Nurses to picket Michigan Medicine over staffing shortages, other grievances
Michigan Medicine's 6,200-member nurse's union is holding an informational picket and rally on Saturday, to inform the public about what nurses say are serious staffing shortages that affect patient care.
The union has been working without a contract since July 1.
Becca Hija is a registered nurse in the emergency department. She said there are often extremely long waits for care, either in the emergency room or in upstairs inpatient units.
"Everything including our hallways is full," she said, "but a lot of it is just the short staff that they have upstairs."
Hija says the long waits have a number of deleterious effects on patients, who are often in pain and misery. Some with mental health issues may wander outside. Frustration levels can boil over.
"We are trying our hardest to take care of our patients," Hija said. "I really hope people can maybe take a step back before screaming at us, and kind of understand our situation in the emergency department a little bit. We are doing the absolute best that we can."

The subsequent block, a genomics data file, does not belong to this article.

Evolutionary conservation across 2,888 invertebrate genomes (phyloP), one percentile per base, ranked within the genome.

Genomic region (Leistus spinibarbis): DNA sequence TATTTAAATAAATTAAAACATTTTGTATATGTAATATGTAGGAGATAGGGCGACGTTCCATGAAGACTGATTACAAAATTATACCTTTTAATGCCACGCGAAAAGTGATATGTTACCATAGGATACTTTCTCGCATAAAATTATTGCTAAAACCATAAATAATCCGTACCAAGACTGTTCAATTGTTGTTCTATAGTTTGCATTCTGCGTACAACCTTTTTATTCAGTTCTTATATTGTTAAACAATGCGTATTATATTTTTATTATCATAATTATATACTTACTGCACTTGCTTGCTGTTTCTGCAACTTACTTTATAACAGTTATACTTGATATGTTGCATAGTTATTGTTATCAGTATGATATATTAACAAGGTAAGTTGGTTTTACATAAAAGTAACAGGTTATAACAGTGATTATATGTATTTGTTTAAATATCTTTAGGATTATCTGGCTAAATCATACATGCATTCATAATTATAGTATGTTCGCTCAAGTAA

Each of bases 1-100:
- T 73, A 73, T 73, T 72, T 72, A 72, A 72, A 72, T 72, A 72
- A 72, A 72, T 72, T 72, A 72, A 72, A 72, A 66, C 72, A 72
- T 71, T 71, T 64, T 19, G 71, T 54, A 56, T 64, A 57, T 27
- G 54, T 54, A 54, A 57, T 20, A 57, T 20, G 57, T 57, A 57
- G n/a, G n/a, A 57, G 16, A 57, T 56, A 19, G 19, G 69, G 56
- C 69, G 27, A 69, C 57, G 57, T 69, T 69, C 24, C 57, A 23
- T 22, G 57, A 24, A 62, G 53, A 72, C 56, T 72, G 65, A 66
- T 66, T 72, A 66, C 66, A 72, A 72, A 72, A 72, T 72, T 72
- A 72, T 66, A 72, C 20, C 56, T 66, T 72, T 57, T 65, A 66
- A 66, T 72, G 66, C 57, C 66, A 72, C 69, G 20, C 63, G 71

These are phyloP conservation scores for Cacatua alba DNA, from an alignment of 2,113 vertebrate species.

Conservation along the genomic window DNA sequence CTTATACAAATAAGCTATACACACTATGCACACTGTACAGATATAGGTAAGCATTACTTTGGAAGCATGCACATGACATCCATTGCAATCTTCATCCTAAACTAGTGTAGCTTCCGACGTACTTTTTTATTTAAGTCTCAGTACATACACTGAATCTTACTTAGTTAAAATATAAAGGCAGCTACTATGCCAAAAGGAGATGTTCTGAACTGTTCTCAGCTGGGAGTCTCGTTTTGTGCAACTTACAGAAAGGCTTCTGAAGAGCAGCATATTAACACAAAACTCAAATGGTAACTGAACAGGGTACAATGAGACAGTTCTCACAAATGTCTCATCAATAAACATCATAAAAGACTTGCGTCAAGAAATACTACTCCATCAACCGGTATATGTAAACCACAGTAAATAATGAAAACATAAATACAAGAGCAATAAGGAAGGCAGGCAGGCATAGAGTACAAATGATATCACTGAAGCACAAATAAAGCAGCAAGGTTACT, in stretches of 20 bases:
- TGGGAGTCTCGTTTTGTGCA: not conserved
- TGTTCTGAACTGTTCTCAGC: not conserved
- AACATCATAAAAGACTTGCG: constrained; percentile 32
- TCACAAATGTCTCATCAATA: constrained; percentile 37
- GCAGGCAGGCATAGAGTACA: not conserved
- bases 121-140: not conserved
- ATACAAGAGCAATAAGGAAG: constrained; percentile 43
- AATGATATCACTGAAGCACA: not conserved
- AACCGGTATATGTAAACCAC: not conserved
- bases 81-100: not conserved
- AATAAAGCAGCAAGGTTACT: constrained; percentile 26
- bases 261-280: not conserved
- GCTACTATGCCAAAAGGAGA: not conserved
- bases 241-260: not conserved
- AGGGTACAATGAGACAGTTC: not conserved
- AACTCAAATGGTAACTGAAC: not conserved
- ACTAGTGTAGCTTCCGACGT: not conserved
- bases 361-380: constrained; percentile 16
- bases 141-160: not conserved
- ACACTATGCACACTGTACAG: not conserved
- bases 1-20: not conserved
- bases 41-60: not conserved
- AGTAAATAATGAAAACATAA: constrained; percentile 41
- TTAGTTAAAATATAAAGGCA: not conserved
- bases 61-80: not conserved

Michigan Medicine said it has offered nurses significant pay raises in a new four-year contract offer, as well as an end to mandatory overtime within two years.
The hospital system said its nurse vacancy rate is much lower than the national average — 5% compared to 17%.
“Our nurses are the backbone of our health system,” said Nancy May, chief nursing executive, a nurse herself for 47 years. “Our outstanding nurses are a key reason we have been able to achieve outstanding quality scores from CMS, Leapfrog Safety Grade and U.S. News & World Report, positioning us as the safest hospital in the state of Michigan."
“I could not be prouder of our nurses and the care they provide. Because we deeply value our nurses, we’ve put together a generous package that recognizes the value they bring to our patients and our organization,” she said.
In a statement, the Michigan Nurses Association said the staffing situation at Michigan Medicine is similar to hospital systems elsewhere in Michigan.
"Hospitals across the state have been using dangerous nurse understaffing and forced overtime for years and patients are paying the price now more than ever. There is no shortage of available RNs in Michigan — only a shortage of those willing to work in the unsafe conditions that hospitals have created," the association said.
"When nurses are stretched too thin, we see more patients suffering preventable falls, infections, and even deaths," the statement continued. "Every patient deserves the skilled care of a registered nurse who has enough time to keep them safe in the hospital, first and foremost, and that's what nurses are fighting for at the University of Michigan and across the state."